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LIKE everything else in a class-divided society, education is a battleground. Earlier answers in this series have argued that what is taught, how and to whom, is a function of the economic system that education has developed to serve.
Over a century-and-a-half ago, Marx and Engels declared: “The ideas of the ruling class are in every epoch the ruling ideas, ie the class which is the ruling material force of society, is at the same time its ruling intellectual force.”
Communists, they stated: “Have not invented the intervention of society in education; they do but seek to alter the character of that intervention, and to rescue education from the influence of the ruling class.”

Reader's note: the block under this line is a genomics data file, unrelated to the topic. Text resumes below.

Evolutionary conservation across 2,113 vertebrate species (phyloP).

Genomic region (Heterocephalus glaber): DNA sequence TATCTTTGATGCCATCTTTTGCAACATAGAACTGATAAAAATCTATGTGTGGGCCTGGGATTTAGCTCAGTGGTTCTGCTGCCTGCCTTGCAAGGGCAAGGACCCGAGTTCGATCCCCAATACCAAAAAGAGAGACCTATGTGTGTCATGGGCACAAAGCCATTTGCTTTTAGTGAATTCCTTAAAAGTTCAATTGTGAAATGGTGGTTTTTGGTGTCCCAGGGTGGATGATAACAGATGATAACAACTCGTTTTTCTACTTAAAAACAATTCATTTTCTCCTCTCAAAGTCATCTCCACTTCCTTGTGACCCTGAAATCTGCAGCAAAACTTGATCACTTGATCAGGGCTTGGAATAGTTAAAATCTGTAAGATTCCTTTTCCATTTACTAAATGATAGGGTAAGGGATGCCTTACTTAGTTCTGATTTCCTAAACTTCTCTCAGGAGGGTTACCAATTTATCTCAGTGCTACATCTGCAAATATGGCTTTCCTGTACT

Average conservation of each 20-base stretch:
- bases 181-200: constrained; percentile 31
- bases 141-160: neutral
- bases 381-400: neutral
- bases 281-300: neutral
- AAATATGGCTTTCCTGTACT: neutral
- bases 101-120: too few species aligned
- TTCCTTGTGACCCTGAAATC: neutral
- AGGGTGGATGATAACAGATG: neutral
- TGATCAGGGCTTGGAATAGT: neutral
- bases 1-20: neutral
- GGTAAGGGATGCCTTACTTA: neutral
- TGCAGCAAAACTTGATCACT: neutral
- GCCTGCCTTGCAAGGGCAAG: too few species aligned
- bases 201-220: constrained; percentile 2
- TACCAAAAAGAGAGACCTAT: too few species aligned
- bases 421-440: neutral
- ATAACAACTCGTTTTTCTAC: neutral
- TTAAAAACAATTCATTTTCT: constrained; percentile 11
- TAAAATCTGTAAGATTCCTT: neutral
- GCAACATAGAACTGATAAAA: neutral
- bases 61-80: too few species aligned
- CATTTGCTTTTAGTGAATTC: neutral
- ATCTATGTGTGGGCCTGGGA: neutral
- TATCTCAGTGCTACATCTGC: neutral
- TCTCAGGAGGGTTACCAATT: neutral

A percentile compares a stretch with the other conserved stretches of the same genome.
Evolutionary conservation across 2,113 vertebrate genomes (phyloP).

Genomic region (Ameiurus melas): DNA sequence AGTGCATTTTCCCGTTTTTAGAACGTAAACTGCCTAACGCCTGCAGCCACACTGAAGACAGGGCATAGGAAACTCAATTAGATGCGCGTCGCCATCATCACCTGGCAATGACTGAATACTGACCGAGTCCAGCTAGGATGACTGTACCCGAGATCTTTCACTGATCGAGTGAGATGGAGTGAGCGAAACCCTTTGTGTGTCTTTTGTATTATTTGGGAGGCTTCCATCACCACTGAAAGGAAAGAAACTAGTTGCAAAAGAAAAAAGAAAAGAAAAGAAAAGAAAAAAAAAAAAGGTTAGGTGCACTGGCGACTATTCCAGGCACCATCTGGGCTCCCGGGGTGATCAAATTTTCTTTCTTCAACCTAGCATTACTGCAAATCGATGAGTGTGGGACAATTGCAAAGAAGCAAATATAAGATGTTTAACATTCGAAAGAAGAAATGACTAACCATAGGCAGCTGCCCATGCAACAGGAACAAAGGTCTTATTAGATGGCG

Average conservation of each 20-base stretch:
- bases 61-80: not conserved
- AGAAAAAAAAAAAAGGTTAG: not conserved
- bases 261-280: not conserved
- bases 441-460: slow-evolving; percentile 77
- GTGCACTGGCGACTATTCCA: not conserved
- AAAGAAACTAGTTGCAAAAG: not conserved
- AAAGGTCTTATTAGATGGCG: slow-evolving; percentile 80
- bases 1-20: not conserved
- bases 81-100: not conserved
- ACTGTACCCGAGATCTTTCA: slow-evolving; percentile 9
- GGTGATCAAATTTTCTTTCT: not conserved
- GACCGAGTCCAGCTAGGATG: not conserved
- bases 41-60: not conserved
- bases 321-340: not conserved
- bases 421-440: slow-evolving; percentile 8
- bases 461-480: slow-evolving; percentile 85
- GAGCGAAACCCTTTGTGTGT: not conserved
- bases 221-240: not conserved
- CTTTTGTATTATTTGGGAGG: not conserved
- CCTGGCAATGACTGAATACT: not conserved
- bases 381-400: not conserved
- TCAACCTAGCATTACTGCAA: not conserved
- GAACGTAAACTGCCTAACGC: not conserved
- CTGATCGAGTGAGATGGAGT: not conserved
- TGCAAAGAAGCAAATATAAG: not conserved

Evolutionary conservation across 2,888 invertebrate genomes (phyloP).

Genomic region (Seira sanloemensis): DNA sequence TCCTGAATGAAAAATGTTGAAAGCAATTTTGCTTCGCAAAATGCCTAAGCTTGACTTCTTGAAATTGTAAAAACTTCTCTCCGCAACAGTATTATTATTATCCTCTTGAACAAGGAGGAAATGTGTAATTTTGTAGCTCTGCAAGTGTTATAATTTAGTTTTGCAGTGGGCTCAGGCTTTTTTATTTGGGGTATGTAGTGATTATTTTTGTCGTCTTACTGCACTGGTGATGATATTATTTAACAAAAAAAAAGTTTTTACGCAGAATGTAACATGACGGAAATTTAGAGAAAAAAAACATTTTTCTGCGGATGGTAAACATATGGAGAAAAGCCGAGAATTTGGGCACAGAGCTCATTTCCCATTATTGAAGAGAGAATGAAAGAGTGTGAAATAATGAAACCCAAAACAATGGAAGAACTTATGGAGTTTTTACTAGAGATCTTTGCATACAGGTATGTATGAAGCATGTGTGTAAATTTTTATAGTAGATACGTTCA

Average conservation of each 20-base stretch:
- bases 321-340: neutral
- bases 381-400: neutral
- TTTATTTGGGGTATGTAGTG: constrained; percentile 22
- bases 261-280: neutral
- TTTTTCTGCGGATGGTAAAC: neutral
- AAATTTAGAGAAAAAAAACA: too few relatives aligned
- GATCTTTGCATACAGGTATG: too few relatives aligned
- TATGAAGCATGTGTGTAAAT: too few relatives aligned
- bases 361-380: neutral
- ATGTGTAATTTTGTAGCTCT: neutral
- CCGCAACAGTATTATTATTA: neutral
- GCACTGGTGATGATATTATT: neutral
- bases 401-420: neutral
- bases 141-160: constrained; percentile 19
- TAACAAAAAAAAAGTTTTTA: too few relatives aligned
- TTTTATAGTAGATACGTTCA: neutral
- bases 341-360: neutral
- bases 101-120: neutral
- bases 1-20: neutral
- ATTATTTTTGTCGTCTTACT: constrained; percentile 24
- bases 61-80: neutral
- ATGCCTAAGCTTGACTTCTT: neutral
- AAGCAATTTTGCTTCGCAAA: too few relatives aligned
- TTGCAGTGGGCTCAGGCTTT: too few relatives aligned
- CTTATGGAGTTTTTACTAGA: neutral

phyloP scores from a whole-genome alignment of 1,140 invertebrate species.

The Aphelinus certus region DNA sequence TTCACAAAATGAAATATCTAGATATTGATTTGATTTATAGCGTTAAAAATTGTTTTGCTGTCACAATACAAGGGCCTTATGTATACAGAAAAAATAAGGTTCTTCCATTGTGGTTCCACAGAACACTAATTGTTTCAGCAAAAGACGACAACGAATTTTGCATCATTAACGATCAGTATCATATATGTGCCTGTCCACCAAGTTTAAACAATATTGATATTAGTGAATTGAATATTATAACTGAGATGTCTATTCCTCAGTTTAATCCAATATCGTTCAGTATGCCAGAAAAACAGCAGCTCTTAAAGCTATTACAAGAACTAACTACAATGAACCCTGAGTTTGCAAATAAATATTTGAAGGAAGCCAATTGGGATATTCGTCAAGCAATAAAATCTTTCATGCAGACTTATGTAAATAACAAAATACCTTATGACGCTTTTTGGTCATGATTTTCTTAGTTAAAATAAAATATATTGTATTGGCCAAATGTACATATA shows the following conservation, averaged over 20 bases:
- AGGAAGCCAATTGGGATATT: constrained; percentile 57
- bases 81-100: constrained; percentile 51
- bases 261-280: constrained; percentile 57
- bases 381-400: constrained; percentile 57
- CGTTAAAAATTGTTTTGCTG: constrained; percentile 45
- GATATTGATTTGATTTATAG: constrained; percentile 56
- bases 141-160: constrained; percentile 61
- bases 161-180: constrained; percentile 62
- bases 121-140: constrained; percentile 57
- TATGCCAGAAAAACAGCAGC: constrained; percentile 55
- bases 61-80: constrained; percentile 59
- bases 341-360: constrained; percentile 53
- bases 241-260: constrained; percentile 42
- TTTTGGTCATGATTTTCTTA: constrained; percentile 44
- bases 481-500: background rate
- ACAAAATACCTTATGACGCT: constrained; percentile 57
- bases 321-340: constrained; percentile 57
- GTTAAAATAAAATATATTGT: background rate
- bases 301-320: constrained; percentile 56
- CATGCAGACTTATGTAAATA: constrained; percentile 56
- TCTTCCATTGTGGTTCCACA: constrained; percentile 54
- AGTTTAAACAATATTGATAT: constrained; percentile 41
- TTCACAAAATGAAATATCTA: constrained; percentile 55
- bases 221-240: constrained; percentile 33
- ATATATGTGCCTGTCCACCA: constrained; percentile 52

At the time a fierce argument about the state’s involvement in education was going on within the British ruling class.
On the one side was the view, expressed by the Bishop of London: “It is safest for both the government and the religion of the country to let the lower classes remain in the state of ignorance in which nature has originally placed them.”
On the other side of the argument were employers who wanted a workforce who were literate and numerate enough to follow instructions together with a “labour aristocracy” of skilled workers like mechanics, clerks and accountants to service the increasingly significant and complex manufacturing sector.